Bottles in big boxes: liquor licensing regulations and the history of Melbourne bottle shops

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This paper traces a twentieth century history of bottle shops-sites for purchasing takeaway alcohol-using Victoria (principally Melbourne) as a case study. It borrows from Valverde’s work on the ‘many smaller prohibitions’ of alcohol control: revealing layers of ‘street level’ and ‘common sense’ policies (spatial, material and temporal) rarely subject to critical reflection. The paper approaches bottle shops as sites shaped by regulations: as both reflecting and reinforcing norms and fears about alcohol and consumption. Bottle shops are also ephemeral, leaving few traces of their earlier forms. The paper newly
examines the history of regulations applicable to bottle shops in Victoria, corresponding these to changes in location, layout and design. This trajectory moves from earlier licensed grocers and wine merchants; through increasingly regulated ‘swill’ hotels; to the emergence of separate and supermarket bottle shops; drive-in bottle shops; and later the rise of ‘big box’ liquor outlets. Showing how the liberalisation that characterised liquor and planning law at the end of the twentieth century has seeded renewed tensions, the paper considers some of the debates that bottle shops draw out: relationships between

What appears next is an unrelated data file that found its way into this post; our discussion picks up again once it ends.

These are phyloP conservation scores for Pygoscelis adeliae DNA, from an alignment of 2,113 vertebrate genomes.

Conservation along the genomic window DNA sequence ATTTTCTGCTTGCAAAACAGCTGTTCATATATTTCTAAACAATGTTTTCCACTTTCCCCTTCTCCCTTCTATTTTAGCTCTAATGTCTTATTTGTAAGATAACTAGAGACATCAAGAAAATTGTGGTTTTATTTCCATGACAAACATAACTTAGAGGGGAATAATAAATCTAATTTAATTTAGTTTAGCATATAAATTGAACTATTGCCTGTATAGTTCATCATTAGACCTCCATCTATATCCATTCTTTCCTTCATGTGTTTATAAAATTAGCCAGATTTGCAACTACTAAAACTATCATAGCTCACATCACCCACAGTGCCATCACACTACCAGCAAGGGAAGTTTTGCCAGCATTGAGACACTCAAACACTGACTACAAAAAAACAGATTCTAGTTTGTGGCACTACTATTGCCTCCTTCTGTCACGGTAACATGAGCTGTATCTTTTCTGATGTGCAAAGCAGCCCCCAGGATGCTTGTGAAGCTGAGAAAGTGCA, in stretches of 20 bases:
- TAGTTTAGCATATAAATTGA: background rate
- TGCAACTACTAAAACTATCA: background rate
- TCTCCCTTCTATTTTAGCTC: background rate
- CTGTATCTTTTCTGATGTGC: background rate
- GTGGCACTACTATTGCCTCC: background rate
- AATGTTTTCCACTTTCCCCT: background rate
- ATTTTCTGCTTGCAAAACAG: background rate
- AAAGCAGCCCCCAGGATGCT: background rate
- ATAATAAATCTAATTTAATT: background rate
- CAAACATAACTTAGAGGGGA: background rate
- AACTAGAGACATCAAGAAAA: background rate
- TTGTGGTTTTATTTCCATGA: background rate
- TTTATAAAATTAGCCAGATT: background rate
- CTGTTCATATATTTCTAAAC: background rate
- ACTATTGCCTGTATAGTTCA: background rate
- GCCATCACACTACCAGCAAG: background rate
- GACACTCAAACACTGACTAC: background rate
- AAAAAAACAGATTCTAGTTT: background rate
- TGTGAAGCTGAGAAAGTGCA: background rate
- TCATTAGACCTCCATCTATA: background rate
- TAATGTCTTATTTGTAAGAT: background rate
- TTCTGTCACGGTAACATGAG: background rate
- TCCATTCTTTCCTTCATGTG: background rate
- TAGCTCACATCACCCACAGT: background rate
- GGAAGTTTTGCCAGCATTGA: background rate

packaged alcohol and car-oriented suburban development, the spectre of the park-bench dwelling ‘wino’ versus ideas of civilised drinking, links between packaged alcohol and domestic violence, and concerns about the dominance of major supermarket liquor chains in disadvantaged suburban areas. The paper argues that bottle shops, and the deceptively mundane regulations that shape them, reveal broader contentious relationships between regulation, urban form, consumption, and liberal ideals.
Original languageEnglish
Pages (from-to)86-99
Number of pages14
JournalHistoric Environment
Issue number2
Publication statusPublished - 2018
Externally publishedYes

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